Saunders-Roe A.36 Lerwick Reconnaissance Flying Boat
Design flaws limited SARO Lerwick production to just 21 airframes - and ten of these were lost to accidents.
Authored By Staff Writer; Content ©www.MilitaryFactory.com
Along with the Short Brothers and Supermarine, Saunders-Roe (SARO) was a principle flying boat developer for the United Kingdom in the prewar and World War 2 years. The SARO "Lerwick" (Model A.36) was perhaps one of its more forgettable designs in that design flaws and tricky handling severely hampered its service record, leading to just twenty-one of the aircraft being delivered. Its accident rate proved so high that the type was retired as soon as 1942 though the series was only in service since mid-1939. First flight of a prototype was in November of 1938 and operators were limited to the British Royal Air Force (RAF) while Canadians also trained on the type.
SARO engineers adopted the proven flying boat form with high-mounted wings and leading edge engine nacelles. The fuselage sported a boat-like hull underside for water-borne landings and the flightdeck was seated high over and aft of the nose assembly for excellent vision out-of-the-cockpit. Pontoons were affixed under each wing (outboard of the engine installations) to prevent tipping during water-running and when on choppy seas. The tail unit was traditional in its arrangement, featuring a single vertical tail fin and low-mounted horizontal planes. Its crew numbered six in all and dimensions included a length of 19.4 meters with a wingspan out to 24.6 feet and height of 6 meters. Maximum Take-Off Weight (MTOW) was listed at 33,200lbs.
Power was served through 2 x Bristol Hercules II series radial piston engines, each developing 1,375 horsepower and driving three-blade propeller units. The engines were mounted in a position where pilots held clear views of them to identify any dangers (particularly fires). Maximum speeds reached 215 miles per hour while cruising was typically done in the 165 mile per hour range. Operational ranges were out to 1,540 miles and the aircraft's service ceiling was 14,000 feet. Rate-of-climb was a pedestrian 880 feet per minute - though expected for an aircraft of this size and role.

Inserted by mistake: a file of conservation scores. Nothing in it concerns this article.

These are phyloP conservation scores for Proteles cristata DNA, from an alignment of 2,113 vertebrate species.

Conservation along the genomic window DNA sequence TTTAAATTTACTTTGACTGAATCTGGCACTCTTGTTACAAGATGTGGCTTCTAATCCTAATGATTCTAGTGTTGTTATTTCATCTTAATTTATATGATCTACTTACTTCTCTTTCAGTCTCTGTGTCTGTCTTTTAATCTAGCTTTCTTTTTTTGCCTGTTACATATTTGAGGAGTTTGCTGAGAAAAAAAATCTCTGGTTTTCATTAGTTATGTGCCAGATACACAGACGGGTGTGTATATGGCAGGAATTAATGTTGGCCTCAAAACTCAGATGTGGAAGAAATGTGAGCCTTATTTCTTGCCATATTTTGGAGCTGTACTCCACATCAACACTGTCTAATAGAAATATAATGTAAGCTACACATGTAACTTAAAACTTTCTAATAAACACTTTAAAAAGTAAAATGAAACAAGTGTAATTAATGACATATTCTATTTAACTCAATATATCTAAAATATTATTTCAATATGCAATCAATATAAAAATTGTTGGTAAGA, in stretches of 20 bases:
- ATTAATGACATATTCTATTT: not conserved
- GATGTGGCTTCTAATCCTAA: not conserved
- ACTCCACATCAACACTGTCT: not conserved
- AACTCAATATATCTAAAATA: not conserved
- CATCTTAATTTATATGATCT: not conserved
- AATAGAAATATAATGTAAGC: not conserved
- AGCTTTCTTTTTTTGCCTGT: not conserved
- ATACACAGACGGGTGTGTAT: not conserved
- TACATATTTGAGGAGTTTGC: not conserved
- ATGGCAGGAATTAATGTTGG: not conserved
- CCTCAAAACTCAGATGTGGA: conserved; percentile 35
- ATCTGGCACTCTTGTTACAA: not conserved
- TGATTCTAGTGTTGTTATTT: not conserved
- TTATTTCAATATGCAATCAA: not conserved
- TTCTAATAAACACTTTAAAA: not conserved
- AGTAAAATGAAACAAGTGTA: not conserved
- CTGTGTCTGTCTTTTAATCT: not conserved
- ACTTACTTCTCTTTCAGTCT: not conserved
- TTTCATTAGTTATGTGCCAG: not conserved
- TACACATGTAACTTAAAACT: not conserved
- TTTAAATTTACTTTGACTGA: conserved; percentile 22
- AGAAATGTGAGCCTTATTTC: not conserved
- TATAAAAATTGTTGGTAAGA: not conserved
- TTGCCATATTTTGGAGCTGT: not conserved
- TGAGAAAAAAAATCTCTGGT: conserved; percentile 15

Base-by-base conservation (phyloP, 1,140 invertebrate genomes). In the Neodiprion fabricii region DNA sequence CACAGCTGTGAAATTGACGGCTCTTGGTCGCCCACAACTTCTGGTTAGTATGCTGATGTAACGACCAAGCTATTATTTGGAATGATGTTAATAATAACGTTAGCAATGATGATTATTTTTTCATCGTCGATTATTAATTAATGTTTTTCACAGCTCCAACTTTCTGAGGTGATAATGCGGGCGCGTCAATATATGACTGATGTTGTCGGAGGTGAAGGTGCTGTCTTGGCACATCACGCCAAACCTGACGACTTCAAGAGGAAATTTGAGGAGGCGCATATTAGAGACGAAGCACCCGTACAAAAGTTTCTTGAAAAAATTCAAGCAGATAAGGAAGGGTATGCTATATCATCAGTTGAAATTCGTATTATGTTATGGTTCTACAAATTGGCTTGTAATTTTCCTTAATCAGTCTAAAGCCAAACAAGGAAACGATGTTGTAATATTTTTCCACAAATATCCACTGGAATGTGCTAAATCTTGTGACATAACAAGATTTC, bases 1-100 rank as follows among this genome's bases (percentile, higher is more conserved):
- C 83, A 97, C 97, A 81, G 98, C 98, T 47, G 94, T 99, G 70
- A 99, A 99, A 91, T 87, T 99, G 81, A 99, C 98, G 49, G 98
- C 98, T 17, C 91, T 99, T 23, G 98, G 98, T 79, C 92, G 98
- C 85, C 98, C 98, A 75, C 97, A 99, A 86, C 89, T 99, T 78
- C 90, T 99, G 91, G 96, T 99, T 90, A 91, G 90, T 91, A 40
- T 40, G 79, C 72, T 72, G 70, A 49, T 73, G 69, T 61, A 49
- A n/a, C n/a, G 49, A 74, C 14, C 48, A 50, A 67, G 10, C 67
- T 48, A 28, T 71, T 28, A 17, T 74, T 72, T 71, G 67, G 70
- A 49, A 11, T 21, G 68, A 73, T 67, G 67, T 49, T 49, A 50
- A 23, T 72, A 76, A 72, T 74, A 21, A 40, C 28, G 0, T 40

As a military airplane, the Lerwick was outfitted for both the defensive and offensive role. Her slow speed and unenviable size dictated that a defensive-minded network of machine guns be used and this constituted a total of seven 7.7mm Vickers K series machine guns being carried. One was fitted within a turret at the nose of the aircraft with a further four in another turret mounted to the tail (at the rear base of the vertical tail fin). The remaining pair of guns were manned through a dorsal turret along the fuselage spine near midships. These installations were all intended to protect the aircraft from incoming enemy interceptors from virtually any angle - save for the vulnerable belly. For the maritime strike role, she carried up to 2,000lbs of conventional drop ordnance including depth charges. The aircraft could therefore be called upon to hit targets near the coast, engage unarmed enemy shipping, or attempt to hunt enemy submarines.
Three completed Lerwicks served as prototypes for the flight testing phase. Evaluations showcased a heavy, underpowered aircraft that could not operate on one engine and required a good deal of attention at the controls. This period of testing led to several modifications of the base design including increased wing surfaces for added control but these held a limiting effect over the course of the Lerwick's operational career. The wings eventually became a notable weak spot in the design - the fault proven in operational service through several aircraft losing their wings, particularly during or after rough water landings.
Lerwicks were delivered in the summer of 1939, just prior to Britain's formal involvement in World War 2 (to come in September). However, issues were already apparent in the short time the aircraft was in operation for the fleet was grounded as soon as October with the much more well-regarded (and aged) SARO London flying boats being used in their place for the interim. Nevertheless, short of many war-making goods, the British still pushed use of the Lerwick and production continued into 1940 and, during this period, the accident rate of the aircraft began to climb, forcing more restricted use of the type. The aircraft were, however, still used for maritime patrol and strikes though success ultimately proved elusive.
With the arrival of Consolidated PBY "Catalina" flying boats from the United States beginning in April of 1941, the Lerwick was officially withdrawn from frontline service with the RAF in May. From here, the type was used to train future flying boat aviators and crew as well as mechanics on the finer points of operating such unique aircraft. These also served to train Canadian airmen before the line was given up for good by 1943. No airframes were spared the scrapman's torch and, as such, non exist in flyable or showpiece form today.
Of the twenty-one aircraft delivered, eleven were lost and ten of these to accidents. With that said, the product was not a success for the storied SARO concern.